The new owners of the Toronto Star should be ashamed. When reading an article on a business opinion page on the weekend, it became apparent that I was reading an advertisement. This was not balanced reporting. It might be something that the company sends out in a news release but was not a report by an impartial and knowledgeable reporter. The source was obviously some public relations person writing on behalf of the president of Bell Canada’s residential and small business services!
This was purported to be an article about the recent reversal of a 2019 plan by the Canadian Radio-Television Telecommunications Commission (CRTC) to make deep cuts in Bell Canada’s wholesale rates for use by resellers of Bell’s Internet infrastructure.
Bell Canada’s near-monopoly position because of its copper wire and fiber optic networks allows the company to charge what the market will bear for its Internet services. And those rates are substantially higher than those charged in other developed nations for similar broadband services.
The Toronto Star article was written to make it appear that the CRTC decision in 2019 was some flight of whimsy. The reason the 2019 rates were never implemented was that Bell Canada and other networking telecoms had the rates challenged in court, denounced to politicians and anyone else willing to listen. Heaven forbid the Canadians ever get a fair shake in Internet pricing.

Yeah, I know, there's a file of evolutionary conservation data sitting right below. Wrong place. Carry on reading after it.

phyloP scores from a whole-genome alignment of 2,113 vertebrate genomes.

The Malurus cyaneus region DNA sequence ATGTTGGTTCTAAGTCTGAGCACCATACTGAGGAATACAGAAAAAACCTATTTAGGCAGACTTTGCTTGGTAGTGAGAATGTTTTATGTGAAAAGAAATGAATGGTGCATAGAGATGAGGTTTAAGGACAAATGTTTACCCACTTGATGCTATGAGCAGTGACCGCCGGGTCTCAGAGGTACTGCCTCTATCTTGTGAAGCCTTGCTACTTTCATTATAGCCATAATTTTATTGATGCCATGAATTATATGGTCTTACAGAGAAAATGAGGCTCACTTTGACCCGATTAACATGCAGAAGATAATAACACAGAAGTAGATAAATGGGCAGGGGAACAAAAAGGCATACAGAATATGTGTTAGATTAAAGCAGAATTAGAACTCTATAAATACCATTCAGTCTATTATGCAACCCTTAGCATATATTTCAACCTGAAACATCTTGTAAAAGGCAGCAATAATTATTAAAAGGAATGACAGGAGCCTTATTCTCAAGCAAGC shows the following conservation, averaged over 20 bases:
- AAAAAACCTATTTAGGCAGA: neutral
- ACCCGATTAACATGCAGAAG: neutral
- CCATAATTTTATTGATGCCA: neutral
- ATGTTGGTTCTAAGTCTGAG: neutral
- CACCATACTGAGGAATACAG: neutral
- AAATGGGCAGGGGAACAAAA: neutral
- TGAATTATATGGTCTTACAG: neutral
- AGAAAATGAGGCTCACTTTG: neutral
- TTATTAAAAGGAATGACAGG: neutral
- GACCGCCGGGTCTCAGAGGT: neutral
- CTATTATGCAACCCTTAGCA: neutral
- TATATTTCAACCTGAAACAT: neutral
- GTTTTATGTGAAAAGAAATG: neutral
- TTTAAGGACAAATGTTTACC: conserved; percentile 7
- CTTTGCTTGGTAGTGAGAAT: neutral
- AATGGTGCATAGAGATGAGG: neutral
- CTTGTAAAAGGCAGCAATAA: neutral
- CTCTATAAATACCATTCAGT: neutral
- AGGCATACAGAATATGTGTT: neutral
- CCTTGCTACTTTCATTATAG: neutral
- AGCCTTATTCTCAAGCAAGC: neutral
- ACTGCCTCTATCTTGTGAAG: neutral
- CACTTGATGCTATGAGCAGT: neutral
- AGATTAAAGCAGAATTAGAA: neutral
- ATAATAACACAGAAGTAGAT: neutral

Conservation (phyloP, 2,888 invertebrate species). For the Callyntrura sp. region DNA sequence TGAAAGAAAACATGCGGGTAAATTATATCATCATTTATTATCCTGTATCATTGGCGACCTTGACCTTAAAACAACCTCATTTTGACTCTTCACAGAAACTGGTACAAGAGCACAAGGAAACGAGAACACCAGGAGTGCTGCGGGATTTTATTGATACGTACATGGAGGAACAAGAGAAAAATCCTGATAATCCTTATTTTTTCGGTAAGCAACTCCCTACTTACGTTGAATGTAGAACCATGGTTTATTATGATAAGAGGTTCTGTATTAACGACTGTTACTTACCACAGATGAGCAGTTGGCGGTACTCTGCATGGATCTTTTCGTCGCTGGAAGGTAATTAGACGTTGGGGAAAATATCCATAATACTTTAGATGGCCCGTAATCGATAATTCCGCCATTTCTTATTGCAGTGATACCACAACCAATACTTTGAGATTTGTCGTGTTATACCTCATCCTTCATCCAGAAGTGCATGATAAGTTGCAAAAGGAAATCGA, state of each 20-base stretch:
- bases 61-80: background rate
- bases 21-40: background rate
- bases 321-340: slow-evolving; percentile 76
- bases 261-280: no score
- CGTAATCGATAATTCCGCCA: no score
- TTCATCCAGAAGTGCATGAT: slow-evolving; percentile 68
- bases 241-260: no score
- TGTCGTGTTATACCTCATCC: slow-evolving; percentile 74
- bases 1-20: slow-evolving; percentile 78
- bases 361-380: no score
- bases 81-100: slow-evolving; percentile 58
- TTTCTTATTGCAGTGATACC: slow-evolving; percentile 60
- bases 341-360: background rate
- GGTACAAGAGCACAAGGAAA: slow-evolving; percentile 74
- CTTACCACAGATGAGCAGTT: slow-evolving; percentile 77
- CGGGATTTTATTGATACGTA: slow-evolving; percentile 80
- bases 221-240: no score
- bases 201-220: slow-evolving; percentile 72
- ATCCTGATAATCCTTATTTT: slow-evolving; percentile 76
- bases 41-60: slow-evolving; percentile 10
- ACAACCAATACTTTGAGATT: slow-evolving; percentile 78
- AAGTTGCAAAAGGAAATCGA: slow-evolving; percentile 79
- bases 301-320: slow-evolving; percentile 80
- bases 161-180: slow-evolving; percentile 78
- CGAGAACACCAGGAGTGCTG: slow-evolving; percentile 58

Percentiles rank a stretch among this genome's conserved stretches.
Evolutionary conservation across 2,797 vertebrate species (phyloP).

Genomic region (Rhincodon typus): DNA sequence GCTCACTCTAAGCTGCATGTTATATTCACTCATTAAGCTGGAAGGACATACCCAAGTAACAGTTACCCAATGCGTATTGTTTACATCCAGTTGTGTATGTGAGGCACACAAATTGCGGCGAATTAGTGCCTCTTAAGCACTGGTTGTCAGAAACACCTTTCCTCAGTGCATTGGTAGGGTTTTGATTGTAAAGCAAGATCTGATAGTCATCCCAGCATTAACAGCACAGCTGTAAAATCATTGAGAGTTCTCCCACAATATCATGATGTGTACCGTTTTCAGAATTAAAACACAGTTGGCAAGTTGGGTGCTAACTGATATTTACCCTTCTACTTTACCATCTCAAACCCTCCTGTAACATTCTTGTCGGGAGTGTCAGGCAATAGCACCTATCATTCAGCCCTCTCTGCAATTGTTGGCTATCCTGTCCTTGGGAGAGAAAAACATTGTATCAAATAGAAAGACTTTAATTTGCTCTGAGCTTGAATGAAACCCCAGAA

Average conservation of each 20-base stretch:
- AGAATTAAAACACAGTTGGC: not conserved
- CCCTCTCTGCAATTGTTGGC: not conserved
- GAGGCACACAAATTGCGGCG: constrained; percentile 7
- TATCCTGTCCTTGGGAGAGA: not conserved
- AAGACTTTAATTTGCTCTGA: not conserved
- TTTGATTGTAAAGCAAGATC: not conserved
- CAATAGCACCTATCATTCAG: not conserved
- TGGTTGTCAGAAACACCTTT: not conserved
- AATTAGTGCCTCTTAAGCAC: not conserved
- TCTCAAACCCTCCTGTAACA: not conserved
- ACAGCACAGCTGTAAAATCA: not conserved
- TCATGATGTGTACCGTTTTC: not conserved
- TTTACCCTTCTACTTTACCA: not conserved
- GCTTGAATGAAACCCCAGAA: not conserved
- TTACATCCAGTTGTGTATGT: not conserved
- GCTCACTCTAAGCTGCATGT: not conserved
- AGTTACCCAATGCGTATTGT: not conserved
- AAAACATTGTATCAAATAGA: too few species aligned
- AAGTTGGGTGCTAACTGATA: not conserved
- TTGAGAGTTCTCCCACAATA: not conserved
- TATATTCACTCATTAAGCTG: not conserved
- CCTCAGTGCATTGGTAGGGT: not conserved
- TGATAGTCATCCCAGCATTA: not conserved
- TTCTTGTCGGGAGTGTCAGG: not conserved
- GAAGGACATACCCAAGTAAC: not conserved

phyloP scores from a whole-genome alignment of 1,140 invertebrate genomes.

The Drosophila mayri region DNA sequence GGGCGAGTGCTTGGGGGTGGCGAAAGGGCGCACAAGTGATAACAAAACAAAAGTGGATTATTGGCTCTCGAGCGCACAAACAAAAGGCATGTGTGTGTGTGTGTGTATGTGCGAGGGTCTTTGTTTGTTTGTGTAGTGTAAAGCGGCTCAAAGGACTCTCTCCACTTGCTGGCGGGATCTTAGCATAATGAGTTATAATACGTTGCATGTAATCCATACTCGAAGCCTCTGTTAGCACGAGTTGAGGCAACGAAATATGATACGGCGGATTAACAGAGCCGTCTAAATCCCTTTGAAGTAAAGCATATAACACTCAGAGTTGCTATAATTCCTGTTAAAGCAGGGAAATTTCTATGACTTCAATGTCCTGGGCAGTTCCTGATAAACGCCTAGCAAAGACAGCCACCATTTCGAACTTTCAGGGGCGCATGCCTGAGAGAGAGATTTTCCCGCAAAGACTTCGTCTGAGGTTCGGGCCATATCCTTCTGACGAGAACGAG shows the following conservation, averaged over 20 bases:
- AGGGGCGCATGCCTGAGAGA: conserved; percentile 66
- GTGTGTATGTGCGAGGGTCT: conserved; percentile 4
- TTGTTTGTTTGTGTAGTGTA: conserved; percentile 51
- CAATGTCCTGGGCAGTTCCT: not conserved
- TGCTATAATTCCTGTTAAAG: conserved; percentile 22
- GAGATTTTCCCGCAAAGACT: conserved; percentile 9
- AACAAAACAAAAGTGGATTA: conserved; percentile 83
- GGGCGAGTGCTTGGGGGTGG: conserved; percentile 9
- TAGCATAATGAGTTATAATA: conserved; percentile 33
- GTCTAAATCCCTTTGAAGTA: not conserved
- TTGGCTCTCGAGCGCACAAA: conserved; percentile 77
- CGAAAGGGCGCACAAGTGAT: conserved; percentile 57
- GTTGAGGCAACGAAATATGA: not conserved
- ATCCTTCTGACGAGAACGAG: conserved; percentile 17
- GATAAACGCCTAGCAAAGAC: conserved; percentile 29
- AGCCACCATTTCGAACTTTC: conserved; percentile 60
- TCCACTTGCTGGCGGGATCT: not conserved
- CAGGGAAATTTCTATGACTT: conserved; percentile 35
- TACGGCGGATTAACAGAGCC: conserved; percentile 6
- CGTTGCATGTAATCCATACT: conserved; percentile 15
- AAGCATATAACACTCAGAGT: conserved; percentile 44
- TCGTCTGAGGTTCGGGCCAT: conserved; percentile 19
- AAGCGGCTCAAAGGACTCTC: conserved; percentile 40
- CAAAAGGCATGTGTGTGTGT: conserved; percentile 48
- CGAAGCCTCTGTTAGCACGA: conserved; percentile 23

The facts are that the CRTC had set the previous 2016 wholesale rates so high that savvy customers saw that the resellers rates were no lower than Bell’s or other telecoms. There was no wiggle room for a better price.
A great deal of study and evaluation went into the 2019 figures. What the telecoms claimed as serious cuts were in fact the cuts that were needed to give the resellers an opportunity to carve out a piece of the Internet market. Internet customers are not about to organize a tag day for Canadian telecoms.
Copyright 2021 © Peter Lowry
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